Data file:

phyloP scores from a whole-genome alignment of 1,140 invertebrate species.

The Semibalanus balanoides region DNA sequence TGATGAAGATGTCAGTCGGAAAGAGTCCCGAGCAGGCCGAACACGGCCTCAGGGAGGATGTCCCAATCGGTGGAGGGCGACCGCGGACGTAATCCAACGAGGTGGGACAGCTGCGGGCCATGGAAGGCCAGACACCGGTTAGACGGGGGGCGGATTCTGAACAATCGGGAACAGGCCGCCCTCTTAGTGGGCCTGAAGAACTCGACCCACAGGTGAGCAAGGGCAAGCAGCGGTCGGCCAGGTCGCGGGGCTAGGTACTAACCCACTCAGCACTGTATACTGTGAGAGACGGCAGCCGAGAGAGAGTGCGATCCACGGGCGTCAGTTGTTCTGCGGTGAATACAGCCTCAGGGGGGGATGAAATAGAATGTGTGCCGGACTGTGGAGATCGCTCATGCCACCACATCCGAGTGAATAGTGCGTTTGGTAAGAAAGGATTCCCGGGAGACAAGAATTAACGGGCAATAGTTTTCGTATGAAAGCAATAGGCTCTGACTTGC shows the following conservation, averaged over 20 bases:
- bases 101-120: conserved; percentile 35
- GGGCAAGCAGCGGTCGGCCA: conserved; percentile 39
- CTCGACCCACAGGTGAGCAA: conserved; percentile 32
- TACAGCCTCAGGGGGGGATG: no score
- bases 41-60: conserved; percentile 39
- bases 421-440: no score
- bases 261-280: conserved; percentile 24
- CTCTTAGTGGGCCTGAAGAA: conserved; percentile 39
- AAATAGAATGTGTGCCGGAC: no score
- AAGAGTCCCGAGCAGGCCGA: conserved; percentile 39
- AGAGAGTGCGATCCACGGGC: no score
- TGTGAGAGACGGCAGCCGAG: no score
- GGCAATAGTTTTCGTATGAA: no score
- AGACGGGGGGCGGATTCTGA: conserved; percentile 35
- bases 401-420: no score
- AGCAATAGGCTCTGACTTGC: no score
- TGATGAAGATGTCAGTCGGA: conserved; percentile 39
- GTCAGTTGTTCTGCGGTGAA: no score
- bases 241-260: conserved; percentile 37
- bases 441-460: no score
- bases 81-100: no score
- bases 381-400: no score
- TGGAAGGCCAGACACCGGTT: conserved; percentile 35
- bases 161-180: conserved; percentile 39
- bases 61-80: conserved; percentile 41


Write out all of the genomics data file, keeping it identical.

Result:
phyloP scores from a whole-genome alignment of 1,140 invertebrate species.

The Semibalanus balanoides region DNA sequence TGATGAAGATGTCAGTCGGAAAGAGTCCCGAGCAGGCCGAACACGGCCTCAGGGAGGATGTCCCAATCGGTGGAGGGCGACCGCGGACGTAATCCAACGAGGTGGGACAGCTGCGGGCCATGGAAGGCCAGACACCGGTTAGACGGGGGGCGGATTCTGAACAATCGGGAACAGGCCGCCCTCTTAGTGGGCCTGAAGAACTCGACCCACAGGTGAGCAAGGGCAAGCAGCGGTCGGCCAGGTCGCGGGGCTAGGTACTAACCCACTCAGCACTGTATACTGTGAGAGACGGCAGCCGAGAGAGAGTGCGATCCACGGGCGTCAGTTGTTCTGCGGTGAATACAGCCTCAGGGGGGGATGAAATAGAATGTGTGCCGGACTGTGGAGATCGCTCATGCCACCACATCCGAGTGAATAGTGCGTTTGGTAAGAAAGGATTCCCGGGAGACAAGAATTAACGGGCAATAGTTTTCGTATGAAAGCAATAGGCTCTGACTTGC shows the following conservation, averaged over 20 bases:
- bases 101-120: conserved; percentile 35
- GGGCAAGCAGCGGTCGGCCA: conserved; percentile 39
- CTCGACCCACAGGTGAGCAA: conserved; percentile 32
- TACAGCCTCAGGGGGGGATG: no score
- bases 41-60: conserved; percentile 39
- bases 421-440: no score
- bases 261-280: conserved; percentile 24
- CTCTTAGTGGGCCTGAAGAA: conserved; percentile 39
- AAATAGAATGTGTGCCGGAC: no score
- AAGAGTCCCGAGCAGGCCGA: conserved; percentile 39
- AGAGAGTGCGATCCACGGGC: no score
- TGTGAGAGACGGCAGCCGAG: no score
- GGCAATAGTTTTCGTATGAA: no score
- AGACGGGGGGCGGATTCTGA: conserved; percentile 35
- bases 401-420: no score
- AGCAATAGGCTCTGACTTGC: no score
- TGATGAAGATGTCAGTCGGA: conserved; percentile 39
- GTCAGTTGTTCTGCGGTGAA: no score
- bases 241-260: conserved; percentile 37
- bases 441-460: no score
- bases 81-100: no score
- bases 381-400: no score
- TGGAAGGCCAGACACCGGTT: conserved; percentile 35
- bases 161-180: conserved; percentile 39
- bases 61-80: conserved; percentile 41